Part of the series, “…by Nancy”
TPT Commentary: This work succeeds in demonstrating an artist at the height of a playwright’s skills. The Beard of Avon tells a story, presents several messages, and challenge actors, audiences and creative teams. This all occurs while everyone has fun, forgetting that we might have suffered a little preaching along the way. Furthermore, Ms. Freed succeeds in giving her audiences a work that that is by “A” playwright, regardless of gender. I am sure that I will read several more such works as I continue my hopefully endless journey into playwrights who happen to be women. This work, however, succeeds admirably in presenting that with the restriction from the theatre and continuing to the hopefully expanding yet still reduced prominence of women we have been deprived of an important voice. That voice is unique to the chief cook, bottle washer, child-rearer, van driver, motivation coach, craftsperson, executive and artist that is the modern woman. Ms. Freed succeeds in giving us both truly complicated male characters that are central to the work and period, and thankfully two women, Queen Elizabeth and Anne Hathaway who represent the “glass ceiling” from opposing perspectives. Anne is both brilliant, passionate, beautiful, and talented…and trapped and illiterate. Elizabeth literally rules the world …but can’t get a play staged under her own name. If you’ve got the money, the creative team and cast, and an audience and board of directors who accept actors saying shit and prick several times in 2 hours, we have a winner.
Recommendation: Strong, but only for College and Professional productions: Speedy and effortless scene changes suggesting multiple locations, well-choreographed physical comedy, constant use of verse and the necessary mastery of same, and a dozen or more of Elizabethan costumes.
Summary: A fast-moving bawdy comedy wherein the playwright “William Shakespeare” is made manifest from a patchwork of fortunate accidents, aristocratic wit, restrictive cultural mores, and one man’s innate gift to polish, refine, focus and ornament the “almost perfect” work of a mélange of strange bedfellows.
Themes: Talent is innate regardless of education or circumstances. Social culture creates restrictions that prohibit expression and self-realization. Theatre is a collaborative art. Which is most important to art, intellectual property, renown, or public access?
Cast: Minimum: 7/8m, 2f with significant doubling; Maximum 11+ (speaking roles and ensemble); 2 excellent roles for women
Running time: 2 hours, 15 minutes https://www.goodmantheatre.org/season/0203/The-Beard-of-Avon/
Royalties (professional): by written request
Sets: Single set capable of morphing quickly and seamlessly into several English Renaissance locations: barn, backstage, simple home, theatre, lavish bed chamber, tavern, etc.
Costumes: (12-20) Elizabethan Renaissance, from commoners to royalty (Queen, Earl), several built for quick changes, “stage costumes” from the era including a 3 for a man as a beautiful young woman
Props: Highly Important: period pieces that quickly indicate a change in locale as stated above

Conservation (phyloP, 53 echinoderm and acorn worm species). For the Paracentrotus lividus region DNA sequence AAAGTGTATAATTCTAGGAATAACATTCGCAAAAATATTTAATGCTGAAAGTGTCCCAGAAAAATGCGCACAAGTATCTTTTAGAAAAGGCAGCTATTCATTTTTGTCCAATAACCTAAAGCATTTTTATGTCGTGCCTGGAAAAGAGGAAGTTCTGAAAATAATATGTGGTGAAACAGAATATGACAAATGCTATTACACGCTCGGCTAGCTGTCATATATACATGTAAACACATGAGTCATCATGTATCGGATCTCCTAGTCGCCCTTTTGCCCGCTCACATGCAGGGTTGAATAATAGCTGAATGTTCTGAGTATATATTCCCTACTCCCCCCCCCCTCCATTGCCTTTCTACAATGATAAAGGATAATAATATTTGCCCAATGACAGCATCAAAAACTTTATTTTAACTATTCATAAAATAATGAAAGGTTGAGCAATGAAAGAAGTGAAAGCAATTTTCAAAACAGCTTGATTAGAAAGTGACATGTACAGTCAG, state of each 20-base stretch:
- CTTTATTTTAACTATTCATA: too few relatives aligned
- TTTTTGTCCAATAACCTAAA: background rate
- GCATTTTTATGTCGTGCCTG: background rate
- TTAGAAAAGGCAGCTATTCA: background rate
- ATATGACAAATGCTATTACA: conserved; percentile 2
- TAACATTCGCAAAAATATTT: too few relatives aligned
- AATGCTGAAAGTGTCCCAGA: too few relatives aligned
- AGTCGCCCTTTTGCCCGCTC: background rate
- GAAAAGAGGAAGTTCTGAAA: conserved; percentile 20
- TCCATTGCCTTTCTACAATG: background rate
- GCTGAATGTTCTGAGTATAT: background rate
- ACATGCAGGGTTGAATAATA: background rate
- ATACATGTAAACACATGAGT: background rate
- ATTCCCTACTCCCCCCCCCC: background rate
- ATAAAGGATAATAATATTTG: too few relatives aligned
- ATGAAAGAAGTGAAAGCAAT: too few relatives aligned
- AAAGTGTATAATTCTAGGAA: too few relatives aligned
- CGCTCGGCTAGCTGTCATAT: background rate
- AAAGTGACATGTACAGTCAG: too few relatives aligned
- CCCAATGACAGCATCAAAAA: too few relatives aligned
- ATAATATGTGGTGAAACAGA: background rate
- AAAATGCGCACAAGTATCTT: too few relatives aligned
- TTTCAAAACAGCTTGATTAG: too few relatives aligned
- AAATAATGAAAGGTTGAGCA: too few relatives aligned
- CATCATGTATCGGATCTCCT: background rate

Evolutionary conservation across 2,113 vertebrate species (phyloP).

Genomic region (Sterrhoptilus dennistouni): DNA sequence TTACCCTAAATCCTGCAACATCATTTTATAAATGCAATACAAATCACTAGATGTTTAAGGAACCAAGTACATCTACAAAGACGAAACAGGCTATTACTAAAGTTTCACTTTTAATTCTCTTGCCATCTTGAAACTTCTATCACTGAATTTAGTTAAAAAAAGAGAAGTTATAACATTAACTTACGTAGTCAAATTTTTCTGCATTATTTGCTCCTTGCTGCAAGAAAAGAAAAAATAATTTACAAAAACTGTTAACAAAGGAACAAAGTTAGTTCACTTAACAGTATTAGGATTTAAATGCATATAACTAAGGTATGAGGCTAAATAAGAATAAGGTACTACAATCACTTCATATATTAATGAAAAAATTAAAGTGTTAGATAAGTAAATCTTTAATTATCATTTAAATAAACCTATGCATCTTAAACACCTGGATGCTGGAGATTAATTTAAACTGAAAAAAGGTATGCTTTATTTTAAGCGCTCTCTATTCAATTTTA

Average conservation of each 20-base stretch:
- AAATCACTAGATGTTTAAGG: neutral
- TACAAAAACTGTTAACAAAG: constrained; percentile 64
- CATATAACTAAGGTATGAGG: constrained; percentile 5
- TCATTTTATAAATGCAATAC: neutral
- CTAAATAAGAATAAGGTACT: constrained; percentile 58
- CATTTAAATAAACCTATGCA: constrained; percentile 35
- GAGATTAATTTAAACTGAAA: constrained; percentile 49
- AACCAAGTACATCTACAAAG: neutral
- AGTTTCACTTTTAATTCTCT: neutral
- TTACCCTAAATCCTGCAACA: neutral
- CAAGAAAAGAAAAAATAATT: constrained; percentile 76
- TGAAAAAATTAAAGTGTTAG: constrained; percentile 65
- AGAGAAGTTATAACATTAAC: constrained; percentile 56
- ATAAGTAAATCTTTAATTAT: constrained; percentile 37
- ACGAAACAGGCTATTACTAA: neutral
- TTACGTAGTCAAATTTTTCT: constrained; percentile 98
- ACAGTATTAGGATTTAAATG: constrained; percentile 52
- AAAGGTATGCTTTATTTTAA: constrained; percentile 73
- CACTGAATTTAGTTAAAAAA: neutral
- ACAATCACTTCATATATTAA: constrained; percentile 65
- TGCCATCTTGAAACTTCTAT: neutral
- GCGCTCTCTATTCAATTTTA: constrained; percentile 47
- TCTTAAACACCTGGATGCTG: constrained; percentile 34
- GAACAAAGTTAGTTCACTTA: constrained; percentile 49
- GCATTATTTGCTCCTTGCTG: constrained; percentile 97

Nominated for the 1999 Pulitzer Prize, Drama
Joseph Kesselring Prize
Charles MacArthur Award
Los Angeles Drama Critics Circle Award (several times)
South Coast Repertory 2009 Steinberg Commission
Arena Stage, American Voices New Play Institute
Play: Outstanding New Play, 2002 Los Angeles Drama Critics Circle
New York 2003:
Drinking: Possible and appropriate in several scenes (artistic discretion)
Smoking: None noted (artistic discretion)
Sex: Implication that characters have recently been in and are routinely involved in heterosexual and homosexual coital relations, implication of and comedic representation of extramarital coital relations (artistic discretion), implication of prostitution, bawdy talk (that’s not a sausage it’s my…), short song/limerick with the punchline “I took my liberty and she said nothing,” implied sadomasochism for comic effect, “Do it again. She likes it! (in the middle of a man hitting a woman in fight choreography),” other implications from classic literature and mythology if one might be informed enough to interpret them as intended
Language: “It’s my prick, thou wilt kiss it,” shithead, “popping whatnots” (breasts), “shit beat out of you,” frequent use of “prick,” “stupid-ass, shit-heel, retarded tinker,” “the beautiful and effeminate Third Earl of Southampton” (several times), “sodomies and buggeries, and rapes and divers pederastic flings,” “raping, murdering, polygamous father,” more “shit,” “bulges there under your Moorish cloak,” “whorehouse,” “pussy,” asses are everywhere (referring to buttocks and persons),” “hell,” “sluttish fashion,” “slut,” “hot bitch,” “whore,” “whoreson”
Violence: Comic fight choreography where a man hits a woman several times
Other possibly controversial subject matter: Possible theater marquees with suggestive titles (artistic discretion)
Rating: If this were a movie, it would be rated PG. Some subject matter, however may only be appropriate for those 14 years of age and older.
Format inspired by the sadly suspended operations of the Arkansas Repertory Theatre (then enhanced by TPT)